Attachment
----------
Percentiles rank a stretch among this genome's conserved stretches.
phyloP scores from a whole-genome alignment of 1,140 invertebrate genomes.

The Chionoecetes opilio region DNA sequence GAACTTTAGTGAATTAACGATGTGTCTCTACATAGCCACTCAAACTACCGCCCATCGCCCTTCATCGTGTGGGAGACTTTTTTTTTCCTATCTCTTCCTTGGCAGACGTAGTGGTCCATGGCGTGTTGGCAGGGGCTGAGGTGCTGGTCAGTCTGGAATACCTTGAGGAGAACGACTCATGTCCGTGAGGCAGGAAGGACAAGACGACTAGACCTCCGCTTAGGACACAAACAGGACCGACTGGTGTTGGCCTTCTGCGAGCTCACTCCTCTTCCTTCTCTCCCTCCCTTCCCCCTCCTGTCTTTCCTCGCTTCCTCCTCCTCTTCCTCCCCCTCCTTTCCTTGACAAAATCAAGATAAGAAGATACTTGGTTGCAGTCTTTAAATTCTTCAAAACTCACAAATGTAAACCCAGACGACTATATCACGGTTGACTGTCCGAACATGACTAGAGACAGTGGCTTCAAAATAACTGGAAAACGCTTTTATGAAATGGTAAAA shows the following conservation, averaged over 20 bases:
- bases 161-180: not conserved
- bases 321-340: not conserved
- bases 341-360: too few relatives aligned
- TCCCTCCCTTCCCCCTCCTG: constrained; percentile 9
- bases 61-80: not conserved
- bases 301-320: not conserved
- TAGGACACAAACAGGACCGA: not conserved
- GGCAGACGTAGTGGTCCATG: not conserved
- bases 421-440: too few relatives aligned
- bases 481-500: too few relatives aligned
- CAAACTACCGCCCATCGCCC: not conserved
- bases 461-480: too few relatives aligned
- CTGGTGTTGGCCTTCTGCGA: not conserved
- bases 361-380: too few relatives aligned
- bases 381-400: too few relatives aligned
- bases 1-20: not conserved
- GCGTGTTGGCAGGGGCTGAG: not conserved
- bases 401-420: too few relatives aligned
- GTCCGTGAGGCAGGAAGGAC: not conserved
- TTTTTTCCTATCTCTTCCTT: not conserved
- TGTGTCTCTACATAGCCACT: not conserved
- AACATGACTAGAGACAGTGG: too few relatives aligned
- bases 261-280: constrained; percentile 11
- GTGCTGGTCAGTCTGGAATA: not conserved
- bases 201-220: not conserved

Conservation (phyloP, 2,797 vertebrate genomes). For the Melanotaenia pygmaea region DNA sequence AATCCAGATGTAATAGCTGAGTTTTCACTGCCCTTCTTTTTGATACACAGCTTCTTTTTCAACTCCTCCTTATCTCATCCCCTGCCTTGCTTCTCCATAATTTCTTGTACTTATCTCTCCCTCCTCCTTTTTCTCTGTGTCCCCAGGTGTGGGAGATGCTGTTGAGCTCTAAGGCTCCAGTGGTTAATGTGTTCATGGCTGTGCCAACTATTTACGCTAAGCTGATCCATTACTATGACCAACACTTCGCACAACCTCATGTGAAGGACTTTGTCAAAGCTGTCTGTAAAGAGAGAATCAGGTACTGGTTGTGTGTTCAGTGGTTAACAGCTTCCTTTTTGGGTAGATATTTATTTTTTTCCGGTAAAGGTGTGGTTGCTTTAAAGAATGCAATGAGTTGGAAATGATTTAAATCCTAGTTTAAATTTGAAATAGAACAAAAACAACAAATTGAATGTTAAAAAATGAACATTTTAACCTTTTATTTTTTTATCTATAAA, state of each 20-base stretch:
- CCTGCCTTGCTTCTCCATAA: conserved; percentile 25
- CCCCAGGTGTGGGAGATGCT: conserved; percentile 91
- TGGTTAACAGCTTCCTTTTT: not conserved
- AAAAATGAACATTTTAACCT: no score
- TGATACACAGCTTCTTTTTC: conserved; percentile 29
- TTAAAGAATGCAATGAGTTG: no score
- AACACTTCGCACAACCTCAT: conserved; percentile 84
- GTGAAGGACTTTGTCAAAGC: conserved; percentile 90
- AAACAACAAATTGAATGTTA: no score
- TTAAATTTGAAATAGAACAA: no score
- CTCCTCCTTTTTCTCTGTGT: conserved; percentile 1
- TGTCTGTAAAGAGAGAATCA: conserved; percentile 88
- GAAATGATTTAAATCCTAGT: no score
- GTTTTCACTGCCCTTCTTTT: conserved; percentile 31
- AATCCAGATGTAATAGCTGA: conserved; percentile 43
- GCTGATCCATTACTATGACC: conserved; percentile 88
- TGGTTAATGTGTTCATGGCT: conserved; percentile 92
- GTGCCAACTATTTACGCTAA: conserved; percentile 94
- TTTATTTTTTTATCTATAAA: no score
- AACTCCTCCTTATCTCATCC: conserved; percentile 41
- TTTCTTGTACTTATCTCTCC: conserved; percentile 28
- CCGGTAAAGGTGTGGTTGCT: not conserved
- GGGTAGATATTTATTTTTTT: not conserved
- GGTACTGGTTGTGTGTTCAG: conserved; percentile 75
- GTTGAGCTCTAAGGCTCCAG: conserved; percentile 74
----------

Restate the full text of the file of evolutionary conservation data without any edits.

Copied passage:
Percentiles rank a stretch among this genome's conserved stretches.
phyloP scores from a whole-genome alignment of 1,140 invertebrate genomes.

The Chionoecetes opilio region DNA sequence GAACTTTAGTGAATTAACGATGTGTCTCTACATAGCCACTCAAACTACCGCCCATCGCCCTTCATCGTGTGGGAGACTTTTTTTTTCCTATCTCTTCCTTGGCAGACGTAGTGGTCCATGGCGTGTTGGCAGGGGCTGAGGTGCTGGTCAGTCTGGAATACCTTGAGGAGAACGACTCATGTCCGTGAGGCAGGAAGGACAAGACGACTAGACCTCCGCTTAGGACACAAACAGGACCGACTGGTGTTGGCCTTCTGCGAGCTCACTCCTCTTCCTTCTCTCCCTCCCTTCCCCCTCCTGTCTTTCCTCGCTTCCTCCTCCTCTTCCTCCCCCTCCTTTCCTTGACAAAATCAAGATAAGAAGATACTTGGTTGCAGTCTTTAAATTCTTCAAAACTCACAAATGTAAACCCAGACGACTATATCACGGTTGACTGTCCGAACATGACTAGAGACAGTGGCTTCAAAATAACTGGAAAACGCTTTTATGAAATGGTAAAA shows the following conservation, averaged over 20 bases:
- bases 161-180: not conserved
- bases 321-340: not conserved
- bases 341-360: too few relatives aligned
- TCCCTCCCTTCCCCCTCCTG: constrained; percentile 9
- bases 61-80: not conserved
- bases 301-320: not conserved
- TAGGACACAAACAGGACCGA: not conserved
- GGCAGACGTAGTGGTCCATG: not conserved
- bases 421-440: too few relatives aligned
- bases 481-500: too few relatives aligned
- CAAACTACCGCCCATCGCCC: not conserved
- bases 461-480: too few relatives aligned
- CTGGTGTTGGCCTTCTGCGA: not conserved
- bases 361-380: too few relatives aligned
- bases 381-400: too few relatives aligned
- bases 1-20: not conserved
- GCGTGTTGGCAGGGGCTGAG: not conserved
- bases 401-420: too few relatives aligned
- GTCCGTGAGGCAGGAAGGAC: not conserved
- TTTTTTCCTATCTCTTCCTT: not conserved
- TGTGTCTCTACATAGCCACT: not conserved
- AACATGACTAGAGACAGTGG: too few relatives aligned
- bases 261-280: constrained; percentile 11
- GTGCTGGTCAGTCTGGAATA: not conserved
- bases 201-220: not conserved

Conservation (phyloP, 2,797 vertebrate genomes). For the Melanotaenia pygmaea region DNA sequence AATCCAGATGTAATAGCTGAGTTTTCACTGCCCTTCTTTTTGATACACAGCTTCTTTTTCAACTCCTCCTTATCTCATCCCCTGCCTTGCTTCTCCATAATTTCTTGTACTTATCTCTCCCTCCTCCTTTTTCTCTGTGTCCCCAGGTGTGGGAGATGCTGTTGAGCTCTAAGGCTCCAGTGGTTAATGTGTTCATGGCTGTGCCAACTATTTACGCTAAGCTGATCCATTACTATGACCAACACTTCGCACAACCTCATGTGAAGGACTTTGTCAAAGCTGTCTGTAAAGAGAGAATCAGGTACTGGTTGTGTGTTCAGTGGTTAACAGCTTCCTTTTTGGGTAGATATTTATTTTTTTCCGGTAAAGGTGTGGTTGCTTTAAAGAATGCAATGAGTTGGAAATGATTTAAATCCTAGTTTAAATTTGAAATAGAACAAAAACAACAAATTGAATGTTAAAAAATGAACATTTTAACCTTTTATTTTTTTATCTATAAA, state of each 20-base stretch:
- CCTGCCTTGCTTCTCCATAA: conserved; percentile 25
- CCCCAGGTGTGGGAGATGCT: conserved; percentile 91
- TGGTTAACAGCTTCCTTTTT: not conserved
- AAAAATGAACATTTTAACCT: no score
- TGATACACAGCTTCTTTTTC: conserved; percentile 29
- TTAAAGAATGCAATGAGTTG: no score
- AACACTTCGCACAACCTCAT: conserved; percentile 84
- GTGAAGGACTTTGTCAAAGC: conserved; percentile 90
- AAACAACAAATTGAATGTTA: no score
- TTAAATTTGAAATAGAACAA: no score
- CTCCTCCTTTTTCTCTGTGT: conserved; percentile 1
- TGTCTGTAAAGAGAGAATCA: conserved; percentile 88
- GAAATGATTTAAATCCTAGT: no score
- GTTTTCACTGCCCTTCTTTT: conserved; percentile 31
- AATCCAGATGTAATAGCTGA: conserved; percentile 43
- GCTGATCCATTACTATGACC: conserved; percentile 88
- TGGTTAATGTGTTCATGGCT: conserved; percentile 92
- GTGCCAACTATTTACGCTAA: conserved; percentile 94
- TTTATTTTTTTATCTATAAA: no score
- AACTCCTCCTTATCTCATCC: conserved; percentile 41
- TTTCTTGTACTTATCTCTCC: conserved; percentile 28
- CCGGTAAAGGTGTGGTTGCT: not conserved
- GGGTAGATATTTATTTTTTT: not conserved
- GGTACTGGTTGTGTGTTCAG: conserved; percentile 75
- GTTGAGCTCTAAGGCTCCAG: conserved; percentile 74